A group of Satyam staff had used Upaid-developed software that they had access to during the course of their assignment with Intouch. They modified this software, and then tried to sell it as their own intellectual property. Satyam claimed that these staffers were no longer with the company when they tried to sell this seemingly illegally acquired product.
Apart from the existing ones, there could be more lawsuits arising in the future, says B. Sai Chandravadhan, vice-president of Chess Management, a legal audit and compliance company. “Typically, investors look to see if there’s clarity on who would run the company in a case like this and then press for lawsuits when it becomes clear.”
When Tech Mahindra officials were asked about the extent of liabilities arising out of these lawsuits, they declined to divulge details, citing CLB regulations that prevent a company from giving out information till the deal is sealed. Analysts point out that the risk from potential lawsuits, including class actions, could be high and cost around Rs 2,000 crore. “Tech Mahindra must have factored in some significant legal expenses and settlements,” says Schumacher of Value Consulting.
The People Problem: Excess Baggage?
Managing Satyam’s 45,000 employees poses a challenge on a scale that may be outside the realm of Tech Mahindra’s experience. True, there are not many overlaps when it comes to business verticals, so there are unlikely to be layoffs on that count. But there is a considerable amount of uncertainty whether key people in Satyam would be given the kind of free hand that they have been used to.
SIGH OF RELIEF: (From left) Satyam Board Chairman Kiran Karnik and members Deepak Parekh and T.N. Manoharan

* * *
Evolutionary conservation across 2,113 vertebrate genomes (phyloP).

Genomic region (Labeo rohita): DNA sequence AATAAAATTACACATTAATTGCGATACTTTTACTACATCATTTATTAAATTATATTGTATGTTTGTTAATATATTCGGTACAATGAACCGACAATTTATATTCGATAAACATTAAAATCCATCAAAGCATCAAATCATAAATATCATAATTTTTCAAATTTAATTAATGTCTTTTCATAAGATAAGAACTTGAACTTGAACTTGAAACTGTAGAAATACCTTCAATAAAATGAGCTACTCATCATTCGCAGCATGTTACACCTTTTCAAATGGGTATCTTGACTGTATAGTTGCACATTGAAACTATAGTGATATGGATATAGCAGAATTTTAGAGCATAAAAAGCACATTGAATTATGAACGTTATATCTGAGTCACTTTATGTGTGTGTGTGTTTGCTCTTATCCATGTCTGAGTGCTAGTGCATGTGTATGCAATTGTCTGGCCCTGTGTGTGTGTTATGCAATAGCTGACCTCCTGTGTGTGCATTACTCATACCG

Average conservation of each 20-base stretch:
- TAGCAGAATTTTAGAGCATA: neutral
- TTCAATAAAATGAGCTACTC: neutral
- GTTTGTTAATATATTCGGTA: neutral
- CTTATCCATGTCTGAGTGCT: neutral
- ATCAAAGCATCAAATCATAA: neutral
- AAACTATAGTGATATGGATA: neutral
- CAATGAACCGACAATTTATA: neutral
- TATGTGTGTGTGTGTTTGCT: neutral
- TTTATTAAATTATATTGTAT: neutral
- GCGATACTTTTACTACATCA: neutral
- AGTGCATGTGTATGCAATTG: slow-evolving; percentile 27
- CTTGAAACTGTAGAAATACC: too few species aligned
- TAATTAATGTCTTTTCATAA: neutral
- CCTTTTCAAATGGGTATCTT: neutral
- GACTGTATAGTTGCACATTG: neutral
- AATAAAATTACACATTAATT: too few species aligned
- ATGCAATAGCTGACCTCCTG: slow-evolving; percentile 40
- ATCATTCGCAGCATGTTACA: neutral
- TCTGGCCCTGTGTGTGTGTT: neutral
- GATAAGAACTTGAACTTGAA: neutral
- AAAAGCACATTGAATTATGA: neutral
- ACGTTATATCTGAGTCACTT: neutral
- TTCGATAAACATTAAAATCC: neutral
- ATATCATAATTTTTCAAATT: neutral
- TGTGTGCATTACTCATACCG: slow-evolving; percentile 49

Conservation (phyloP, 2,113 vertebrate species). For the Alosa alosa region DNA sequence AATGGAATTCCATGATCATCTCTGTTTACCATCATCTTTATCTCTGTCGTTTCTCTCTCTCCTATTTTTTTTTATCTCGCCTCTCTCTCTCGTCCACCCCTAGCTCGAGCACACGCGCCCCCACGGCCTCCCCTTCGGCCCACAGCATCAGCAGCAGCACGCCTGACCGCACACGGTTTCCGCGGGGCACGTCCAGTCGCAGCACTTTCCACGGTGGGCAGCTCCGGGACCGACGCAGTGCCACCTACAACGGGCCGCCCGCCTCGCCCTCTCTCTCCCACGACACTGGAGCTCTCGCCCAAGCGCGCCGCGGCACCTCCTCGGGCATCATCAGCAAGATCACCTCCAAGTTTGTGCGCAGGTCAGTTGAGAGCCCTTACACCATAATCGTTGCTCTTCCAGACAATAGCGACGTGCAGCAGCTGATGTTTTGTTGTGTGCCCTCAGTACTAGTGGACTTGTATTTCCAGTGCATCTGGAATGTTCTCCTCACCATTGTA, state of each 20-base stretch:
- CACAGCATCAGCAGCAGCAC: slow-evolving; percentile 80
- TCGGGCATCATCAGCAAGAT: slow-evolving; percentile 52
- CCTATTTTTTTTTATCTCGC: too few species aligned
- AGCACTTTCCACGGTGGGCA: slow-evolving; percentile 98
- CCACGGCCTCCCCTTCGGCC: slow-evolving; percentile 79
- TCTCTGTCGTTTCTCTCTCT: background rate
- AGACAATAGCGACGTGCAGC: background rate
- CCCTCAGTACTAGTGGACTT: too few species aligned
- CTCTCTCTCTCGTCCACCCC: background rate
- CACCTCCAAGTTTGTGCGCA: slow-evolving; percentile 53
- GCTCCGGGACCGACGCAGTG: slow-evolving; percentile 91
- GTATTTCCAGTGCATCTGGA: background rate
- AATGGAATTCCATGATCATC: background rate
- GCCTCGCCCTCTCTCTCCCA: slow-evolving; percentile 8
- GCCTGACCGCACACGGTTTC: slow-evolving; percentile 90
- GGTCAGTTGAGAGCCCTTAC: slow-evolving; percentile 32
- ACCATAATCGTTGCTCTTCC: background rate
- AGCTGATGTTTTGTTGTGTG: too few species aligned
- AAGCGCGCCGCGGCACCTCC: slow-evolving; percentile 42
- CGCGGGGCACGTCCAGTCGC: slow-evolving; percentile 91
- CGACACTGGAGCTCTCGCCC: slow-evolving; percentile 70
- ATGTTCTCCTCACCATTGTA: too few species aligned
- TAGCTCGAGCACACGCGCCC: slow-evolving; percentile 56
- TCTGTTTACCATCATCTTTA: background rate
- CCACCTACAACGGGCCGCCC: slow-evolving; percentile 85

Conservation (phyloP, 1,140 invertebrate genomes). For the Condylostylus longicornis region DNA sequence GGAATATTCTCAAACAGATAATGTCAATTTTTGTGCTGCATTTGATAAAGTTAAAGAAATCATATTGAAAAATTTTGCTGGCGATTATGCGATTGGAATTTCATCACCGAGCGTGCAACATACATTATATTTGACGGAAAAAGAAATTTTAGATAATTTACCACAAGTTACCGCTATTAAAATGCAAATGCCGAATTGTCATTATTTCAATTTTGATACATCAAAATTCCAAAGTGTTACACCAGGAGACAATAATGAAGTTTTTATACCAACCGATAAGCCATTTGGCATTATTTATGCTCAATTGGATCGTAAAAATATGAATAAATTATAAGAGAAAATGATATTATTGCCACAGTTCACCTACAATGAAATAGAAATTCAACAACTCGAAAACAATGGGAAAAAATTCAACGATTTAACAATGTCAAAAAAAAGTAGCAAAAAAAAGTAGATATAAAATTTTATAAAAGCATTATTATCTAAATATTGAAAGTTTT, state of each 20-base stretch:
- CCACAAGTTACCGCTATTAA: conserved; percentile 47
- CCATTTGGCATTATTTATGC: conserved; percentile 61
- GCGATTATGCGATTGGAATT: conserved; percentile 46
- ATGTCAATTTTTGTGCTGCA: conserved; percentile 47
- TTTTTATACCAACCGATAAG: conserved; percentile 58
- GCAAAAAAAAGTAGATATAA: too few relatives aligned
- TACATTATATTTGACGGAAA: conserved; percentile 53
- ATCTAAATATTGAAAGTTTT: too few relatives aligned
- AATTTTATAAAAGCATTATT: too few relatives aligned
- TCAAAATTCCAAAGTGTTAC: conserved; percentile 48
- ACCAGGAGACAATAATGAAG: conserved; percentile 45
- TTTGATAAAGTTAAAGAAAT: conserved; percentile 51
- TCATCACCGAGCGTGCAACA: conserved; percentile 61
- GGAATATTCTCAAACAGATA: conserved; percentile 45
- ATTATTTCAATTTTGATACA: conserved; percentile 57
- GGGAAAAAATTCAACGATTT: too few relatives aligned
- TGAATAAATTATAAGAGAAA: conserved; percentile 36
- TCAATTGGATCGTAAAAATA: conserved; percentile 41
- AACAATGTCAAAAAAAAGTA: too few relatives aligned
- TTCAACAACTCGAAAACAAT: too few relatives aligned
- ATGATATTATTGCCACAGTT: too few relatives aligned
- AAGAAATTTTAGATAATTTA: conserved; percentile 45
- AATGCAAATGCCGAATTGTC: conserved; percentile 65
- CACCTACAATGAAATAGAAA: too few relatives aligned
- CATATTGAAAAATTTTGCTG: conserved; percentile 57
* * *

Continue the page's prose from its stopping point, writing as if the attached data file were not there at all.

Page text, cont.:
“We have been informed that Tech Mahindra will retain key people with client-facing roles for a year,” said a Satyam official, who requested anonymity. This is in line with the idea that clients would like continuity in the IT services business. There have been reports that 100 key people are definitely likely to be retained (apparently, this list does not include the name of Ram Mynampati, who had originally succeeded Raju as CEO).
On being questioned about a change in management if this deal came through, both the existing Satyam management and Tech Mahindra’s leadership did not rule out changes in management. The CLB has already spelt out its position on the composition of the board of directors when it approved the deal — Tech Mahindra could appoint no more than four directors, and the three government-appointed nominees would stay on.
The new organisational structure will likely include Tech Mahindra officials at the top; at the press conference, Tech Mahindra CEO Nayyar introduced key management personnel: C.P. Gurnani, president of the company’s international operations who has earlier had stints with Perot Systems India and HCL Technologies, and Sanjay Kalra, president of Tech Mahindra who has had stints with HCL Technologies and Tata Unisys. It was a demonstration of management capability and bandwidth to make this acquisition work.
But industry analysts and observers say that there is a strong possibility of shutting down units that have no synergies with Tech Mahindra. This could mean that Satyam BPO — which employs about 5,000 people — may not be perceived as having any strategic interest for Tech Mahindra; revenues from its BPO operations is negligible.
Clearing Some Hurdles
Tech Mahindra can take a short breather while it gets together the money required to put into the escrow account; company officials declined to comment, citing CLB rules. But the competition is gearing up for action.
Satyam’s advantage over its larger rivals has been its pricing strategy; market analysts point out that Satyam has kept its prices between 3 and 6 per cent lower. But as the downturn has progressed, other IT companies have felt the pressure on their margins and business volumes; Infosys Technologies, in its results conference on Wednesday, said the outlook for FY10 would be bad. That outlook does not seem to look much better for the others too.
So the likelihood of Tech Mahindra’s competitors poaching on Satyam’s client list is becoming a reality. “It’s not as if it has not happened before,” says an investment banker, whose company specialises in advising technology companies. “It’s in the nature of the competition, and it’s just going to get sharper now.”